Hi all, welcome back. I’ve finished all my flying and it’s such a strange feeling. The last module to complete is the MEIR (Multi Engine Instrument Rating). For this I switched to the Diamond DA42 Twin Star. The Diamond is a high tech aircraft fitted with the Garmin G1000, similar to those seen on the Cessna’s at AFTA.
Where the Seneca had ten levers to control the engines, this only has two, a lot of what I had learnt in the Seneca about manually adjusting the engine parameters are taken by the on board computer in the Diamond. This makes for less time spent on engine management, and more on other things.
<– Thrilled after my first flight in the real aircraft.
With the technology available on the Diamond, we learn how to use it to our advantage. Especially when the cockpit becomes particularly busy, the use of the autopilot is a great tool to have at our disposal. I can be talking to ATC (Air Traffic Control), or setting up an approach on the G1000, etc., and the autopilot can do the basic things like hold a heading and altitude. We spoke in the blog about SEIR (Single Engine Instrument Rating) having a “full bucket”, and having the autopilot allows that capacity to grow further.
The MEIR module is similar to the SEIR module in many aspects, but it also takes aspects of the CPL (Commercial Pilots Licence) too. The most challenging aspect I found of the module was the one engine inoperative approaches. We begin the MEIR module in the simulator where the instructor can fail the engine for any reason, and they often will fail it without warning. This is a really useful exercise, and we can complete all the checks and airborne restarts in the simulator. In the real aircraft we cannot do this to the same degree for safety reasons, so we do simulated engine failures with the throttle back at idle. When flying with only one engine operating, it gives a significant amount of asymmetric thrust making the aircraft want to turn all the time. Flying an approach with one engine inoperative can be tricky, especially with the winds in Cork, but all these aspects help make for a better pilot. No autopilot or rudder trim are allowed for these approaches.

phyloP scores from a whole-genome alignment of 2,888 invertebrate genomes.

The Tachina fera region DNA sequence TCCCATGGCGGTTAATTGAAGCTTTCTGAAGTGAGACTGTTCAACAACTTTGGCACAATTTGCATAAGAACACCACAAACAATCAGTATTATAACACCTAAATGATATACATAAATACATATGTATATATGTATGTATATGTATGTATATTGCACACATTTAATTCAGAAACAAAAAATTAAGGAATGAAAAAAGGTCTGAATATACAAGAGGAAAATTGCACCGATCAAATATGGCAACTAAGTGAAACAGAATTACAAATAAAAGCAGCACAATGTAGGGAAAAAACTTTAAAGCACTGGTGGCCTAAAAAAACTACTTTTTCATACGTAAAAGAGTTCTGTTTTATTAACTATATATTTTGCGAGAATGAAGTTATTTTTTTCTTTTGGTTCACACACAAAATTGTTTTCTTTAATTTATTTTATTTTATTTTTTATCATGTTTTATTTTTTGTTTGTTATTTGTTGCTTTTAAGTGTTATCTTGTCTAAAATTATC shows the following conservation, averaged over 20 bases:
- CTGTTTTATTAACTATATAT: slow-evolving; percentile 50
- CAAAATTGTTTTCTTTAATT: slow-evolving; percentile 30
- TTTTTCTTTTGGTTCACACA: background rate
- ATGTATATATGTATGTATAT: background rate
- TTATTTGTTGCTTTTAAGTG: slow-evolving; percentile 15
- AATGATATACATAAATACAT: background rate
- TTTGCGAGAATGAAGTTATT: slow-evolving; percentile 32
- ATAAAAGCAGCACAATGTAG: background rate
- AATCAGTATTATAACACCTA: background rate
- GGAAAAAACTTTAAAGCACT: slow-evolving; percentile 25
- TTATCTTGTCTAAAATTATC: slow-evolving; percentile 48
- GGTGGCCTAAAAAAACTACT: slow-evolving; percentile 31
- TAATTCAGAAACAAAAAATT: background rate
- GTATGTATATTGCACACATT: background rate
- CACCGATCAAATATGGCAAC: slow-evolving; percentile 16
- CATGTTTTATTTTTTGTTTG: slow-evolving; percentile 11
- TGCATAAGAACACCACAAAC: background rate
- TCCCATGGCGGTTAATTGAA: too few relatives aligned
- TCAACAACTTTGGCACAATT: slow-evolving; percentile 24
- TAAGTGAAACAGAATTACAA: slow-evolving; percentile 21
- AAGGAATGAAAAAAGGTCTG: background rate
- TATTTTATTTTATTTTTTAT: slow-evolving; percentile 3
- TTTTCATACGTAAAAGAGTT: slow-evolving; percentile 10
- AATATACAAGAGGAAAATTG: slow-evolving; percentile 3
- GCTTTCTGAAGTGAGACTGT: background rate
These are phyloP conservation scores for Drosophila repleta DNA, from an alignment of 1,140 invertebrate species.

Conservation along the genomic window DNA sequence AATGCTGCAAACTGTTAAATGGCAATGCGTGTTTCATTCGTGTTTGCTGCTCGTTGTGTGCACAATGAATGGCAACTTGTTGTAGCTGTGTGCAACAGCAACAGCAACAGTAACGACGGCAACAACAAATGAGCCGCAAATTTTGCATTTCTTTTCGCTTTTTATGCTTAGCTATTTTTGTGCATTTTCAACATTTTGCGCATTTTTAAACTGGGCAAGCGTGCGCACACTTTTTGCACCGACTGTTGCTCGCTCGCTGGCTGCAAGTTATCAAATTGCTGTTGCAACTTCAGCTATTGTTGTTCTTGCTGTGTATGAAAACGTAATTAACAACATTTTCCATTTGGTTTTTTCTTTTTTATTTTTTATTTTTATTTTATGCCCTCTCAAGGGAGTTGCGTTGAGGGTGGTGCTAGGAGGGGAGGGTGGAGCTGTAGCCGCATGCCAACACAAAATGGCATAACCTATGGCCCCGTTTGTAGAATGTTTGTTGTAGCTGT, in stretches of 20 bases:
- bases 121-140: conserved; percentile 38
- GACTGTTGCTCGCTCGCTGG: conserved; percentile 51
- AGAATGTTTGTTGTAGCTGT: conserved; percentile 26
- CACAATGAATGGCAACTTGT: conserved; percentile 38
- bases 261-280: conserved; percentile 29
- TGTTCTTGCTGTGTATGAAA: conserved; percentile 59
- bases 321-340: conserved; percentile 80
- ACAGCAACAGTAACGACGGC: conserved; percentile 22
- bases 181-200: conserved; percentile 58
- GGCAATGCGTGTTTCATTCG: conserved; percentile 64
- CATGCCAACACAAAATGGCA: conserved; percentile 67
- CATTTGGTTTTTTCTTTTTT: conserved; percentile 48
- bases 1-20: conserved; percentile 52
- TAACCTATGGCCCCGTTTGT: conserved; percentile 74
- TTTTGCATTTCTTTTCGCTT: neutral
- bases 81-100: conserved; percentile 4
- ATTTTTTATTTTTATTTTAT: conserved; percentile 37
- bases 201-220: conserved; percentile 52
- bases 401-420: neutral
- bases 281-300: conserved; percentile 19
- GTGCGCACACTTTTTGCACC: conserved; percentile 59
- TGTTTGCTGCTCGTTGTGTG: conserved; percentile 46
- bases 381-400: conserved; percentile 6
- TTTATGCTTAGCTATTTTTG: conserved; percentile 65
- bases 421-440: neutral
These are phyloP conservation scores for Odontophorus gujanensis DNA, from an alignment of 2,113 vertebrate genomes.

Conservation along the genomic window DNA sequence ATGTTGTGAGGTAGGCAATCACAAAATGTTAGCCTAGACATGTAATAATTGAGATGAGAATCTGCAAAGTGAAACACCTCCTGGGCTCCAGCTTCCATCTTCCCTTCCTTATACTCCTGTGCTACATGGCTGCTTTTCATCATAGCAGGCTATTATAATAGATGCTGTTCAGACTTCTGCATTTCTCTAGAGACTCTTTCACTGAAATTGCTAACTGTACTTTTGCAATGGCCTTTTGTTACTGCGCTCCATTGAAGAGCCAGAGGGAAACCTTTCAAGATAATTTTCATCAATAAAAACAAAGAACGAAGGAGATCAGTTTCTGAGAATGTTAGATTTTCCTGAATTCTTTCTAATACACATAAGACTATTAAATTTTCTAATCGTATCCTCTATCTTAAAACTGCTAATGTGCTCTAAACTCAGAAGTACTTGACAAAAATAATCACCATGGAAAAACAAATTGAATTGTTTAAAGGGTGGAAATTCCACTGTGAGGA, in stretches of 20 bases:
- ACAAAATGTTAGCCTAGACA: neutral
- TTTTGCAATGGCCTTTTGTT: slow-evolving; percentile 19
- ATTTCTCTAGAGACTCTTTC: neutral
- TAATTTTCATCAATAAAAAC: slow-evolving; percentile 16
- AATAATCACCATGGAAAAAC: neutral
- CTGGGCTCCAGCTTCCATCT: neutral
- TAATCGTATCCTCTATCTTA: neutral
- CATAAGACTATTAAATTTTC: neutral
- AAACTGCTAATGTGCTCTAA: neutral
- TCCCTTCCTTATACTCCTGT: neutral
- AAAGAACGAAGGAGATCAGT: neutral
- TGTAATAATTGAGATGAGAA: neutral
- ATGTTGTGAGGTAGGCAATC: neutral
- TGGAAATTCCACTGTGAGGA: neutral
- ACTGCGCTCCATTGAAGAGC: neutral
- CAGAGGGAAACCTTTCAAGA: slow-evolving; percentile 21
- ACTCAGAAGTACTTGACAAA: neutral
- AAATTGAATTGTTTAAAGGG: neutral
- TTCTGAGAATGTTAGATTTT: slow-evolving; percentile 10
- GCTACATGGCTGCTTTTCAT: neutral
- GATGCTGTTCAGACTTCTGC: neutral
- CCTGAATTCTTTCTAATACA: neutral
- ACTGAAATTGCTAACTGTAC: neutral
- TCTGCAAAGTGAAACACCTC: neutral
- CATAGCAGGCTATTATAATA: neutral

A large part of the MEIR module is also planning flights to the UK, but unfortunately we don’t actually fly there. The airspace is significantly more complicated, with countless areas to be aware of when planning a flight, including airports and military danger areas. These are the kinds of the flights we’ll be doing after training has completed, so knowing and understanding the planning process of how to safely navigate our way through is of huge benefit.
Thankfully I passed the assessment at the end of the module and I am officially rated to fly in IMC (Instrument Meteorological Conditions). See the photo below for a good example of IMC where the view in front and below is blocked by the clouds. This is where a good understanding of the use of navaids is very important.
Now I’m moving forward to begin the Ryanair APS/MCC (Airline Pilot Standards/Multi Crew Coordination) in the Boeing 737 simulator. I’m really looking forward to it, I know it’ll be a challenge, but also greatly beneficial. All the best!